He paused, almost not getting it. Like many true believers, Gene suffered from a bad case of irony deficiency. He had that in common with Gail Sahara and many Roseniks. One of the main causes of what I like to call truth decay, this debilitating deficiency develops when a person can’t handle paradox or see the difference between what appears to be and what actually is, in essence when someone can’t process the endless ironies we face. Some say ridicule, irreverence, even blasphemy, can be a cure. But I think it may be more like herpes.  If you have it, the problem can remain dormant for a while. But basically you have it for life and it’s bound to flare up now and then.
     Just as I was becoming uncomfortable Gene came up with a fleeting smile and a barely perceptible nod, a delayed acknowledgement that he did realize the comment was supposed to be funny.
     “No, this isn’t about me,” he said. “The stakes are too high. I’m running on two main issues – a new foreign policy based on cooperation and getting serious about climate change. But we’ve got to break away from the old scripts being forced on the country by the Democrats and Republicans. One side says Government is the problem and we should do nothing about the global environmental crisis. The other side says it's the solution to every problem but downplays the power of corporate pirates to block every avenue of change. People know they’re being offered false choices. But they won’t accept the argument that they are simply victims. They need a new narrative based on hard truths, high aspirations and fresh possibilities, not half-truths, complaints and limits.
     “Look, Carlo.  I know we haven’t always agreed on tactics, or even the nature of the problem.” He was on a roll now. “But here we are, on the edge of an historic moment. This issue – whatever we call it, mercenary armies, privatization, soldiers of fortune – it’s potentially very powerful. But you aren’t going to break through with a documentary, and I can’t make it a top line issue without a push from the media. Corporate outlets aren’t going to help, but maybe you can, and I have to ask. Think about it.”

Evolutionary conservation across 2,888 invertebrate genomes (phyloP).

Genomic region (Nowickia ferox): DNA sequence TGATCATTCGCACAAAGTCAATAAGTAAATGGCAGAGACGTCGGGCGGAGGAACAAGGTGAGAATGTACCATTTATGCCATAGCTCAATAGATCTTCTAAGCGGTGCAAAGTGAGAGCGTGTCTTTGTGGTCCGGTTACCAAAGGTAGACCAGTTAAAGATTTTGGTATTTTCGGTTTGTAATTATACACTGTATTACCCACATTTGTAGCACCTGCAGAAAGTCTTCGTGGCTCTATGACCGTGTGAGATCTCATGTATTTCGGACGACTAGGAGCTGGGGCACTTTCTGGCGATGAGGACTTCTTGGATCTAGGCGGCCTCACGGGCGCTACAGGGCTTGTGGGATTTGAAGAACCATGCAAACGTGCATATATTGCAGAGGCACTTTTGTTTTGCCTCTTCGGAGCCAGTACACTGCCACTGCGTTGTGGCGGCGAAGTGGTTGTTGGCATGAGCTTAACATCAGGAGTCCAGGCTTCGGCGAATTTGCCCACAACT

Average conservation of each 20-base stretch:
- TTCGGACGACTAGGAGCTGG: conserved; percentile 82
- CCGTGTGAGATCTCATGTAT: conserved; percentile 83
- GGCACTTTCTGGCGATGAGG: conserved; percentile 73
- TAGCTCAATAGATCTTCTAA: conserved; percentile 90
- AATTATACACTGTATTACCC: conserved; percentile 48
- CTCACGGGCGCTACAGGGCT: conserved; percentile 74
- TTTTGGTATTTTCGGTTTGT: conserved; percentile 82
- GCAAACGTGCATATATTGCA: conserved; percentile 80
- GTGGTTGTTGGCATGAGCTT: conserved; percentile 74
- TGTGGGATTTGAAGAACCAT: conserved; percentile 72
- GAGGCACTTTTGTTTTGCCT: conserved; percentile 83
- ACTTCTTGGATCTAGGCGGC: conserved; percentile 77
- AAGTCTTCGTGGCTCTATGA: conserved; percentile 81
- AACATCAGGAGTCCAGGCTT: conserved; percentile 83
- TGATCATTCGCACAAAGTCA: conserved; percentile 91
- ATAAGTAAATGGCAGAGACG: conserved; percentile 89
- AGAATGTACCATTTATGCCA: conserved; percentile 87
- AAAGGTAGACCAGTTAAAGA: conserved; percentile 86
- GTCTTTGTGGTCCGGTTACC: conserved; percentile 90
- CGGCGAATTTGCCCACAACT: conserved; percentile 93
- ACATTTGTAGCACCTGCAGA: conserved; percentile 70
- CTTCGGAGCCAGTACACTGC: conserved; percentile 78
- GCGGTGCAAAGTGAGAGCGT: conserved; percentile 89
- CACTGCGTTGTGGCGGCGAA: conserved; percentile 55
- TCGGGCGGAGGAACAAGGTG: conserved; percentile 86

As far as Gene was concerned, he'd finished the pitch and the meeting was about over. I could tell because he leaned back, glanced at the door and snuck a peek at his watch. But it was also my chance to sign on with the Montoya Movement, pass and make a graceful exit, or try to keep the discussion going. Whatever I chose it had to be now. Very soon there would be a phone call or a knock to remind him about the next pressing appointment.  
     “Ok, I’ll see what’s possible,” I offered, working out the best way to go as I spoke. “You make a strong case. But you have to understand, these people, the group that brought me in and the staff – most of whom I haven’t met – are very absorbed by their own priorities. It’s a network, but the control has been mostly at the station level, with managers and local Boards. As for Gail, I barely know her and she’s not an employee anymore. She has her own operation, and we have a contract. She has editorial autonomy. So, I’m not sure I can deliver, even if I think it would work.”
     What I wanted to add, but did not, was that Gene was delusional if he thought an independent candidate for president could drive the national debate, even with the complicity of a network that reached a small percent of the voting public and the rest of the industry considered a platform for propaganda.
     Of course, I did turn out to be wrong about Gene’s potential, but not far off about my own inability to break through Roseland provincialism. Over the next year, while I attempted to harness the unruly organization while maintaining a fragile majority on the Board, Gene’s incipient movement became the most effective national challenge to the two-party system in almost a century. Less than two months before Election Day, he was polling above 25 percent and looked like a possible winner in California and a half dozen other states. The press labeled it “Montoya’s Moment.” Had the trend continued, it's very likely that no candidate would have achieved a majority of the electoral vote, thus tossing the decision into Congress.
     Gene had also accomplished what is known inside the beltway as the “full Ginsberg,” named for Monica Lewinsky’s lawyer, who first managed the feat in January, 1998. That Sunday morning he was interviewed on five political chat shows and, contrary to Hillary Clinton, whose 2007 “Ginsberg” inadvertently led her to emit a disconcerting belly laugh during several exchanges, Gene delivered a series of pitch perfect performances that would have produced another bump in his numbers.
     But it was not to be. Less than a week later, a few days before I dropped from sight, Gene Montoya was found dead at his home, skin covered with cysts, pustules and dark eruptions, slouched in a lounge chair beside his backyard swimming pool.
     Not the campaign climax either of us envisioned.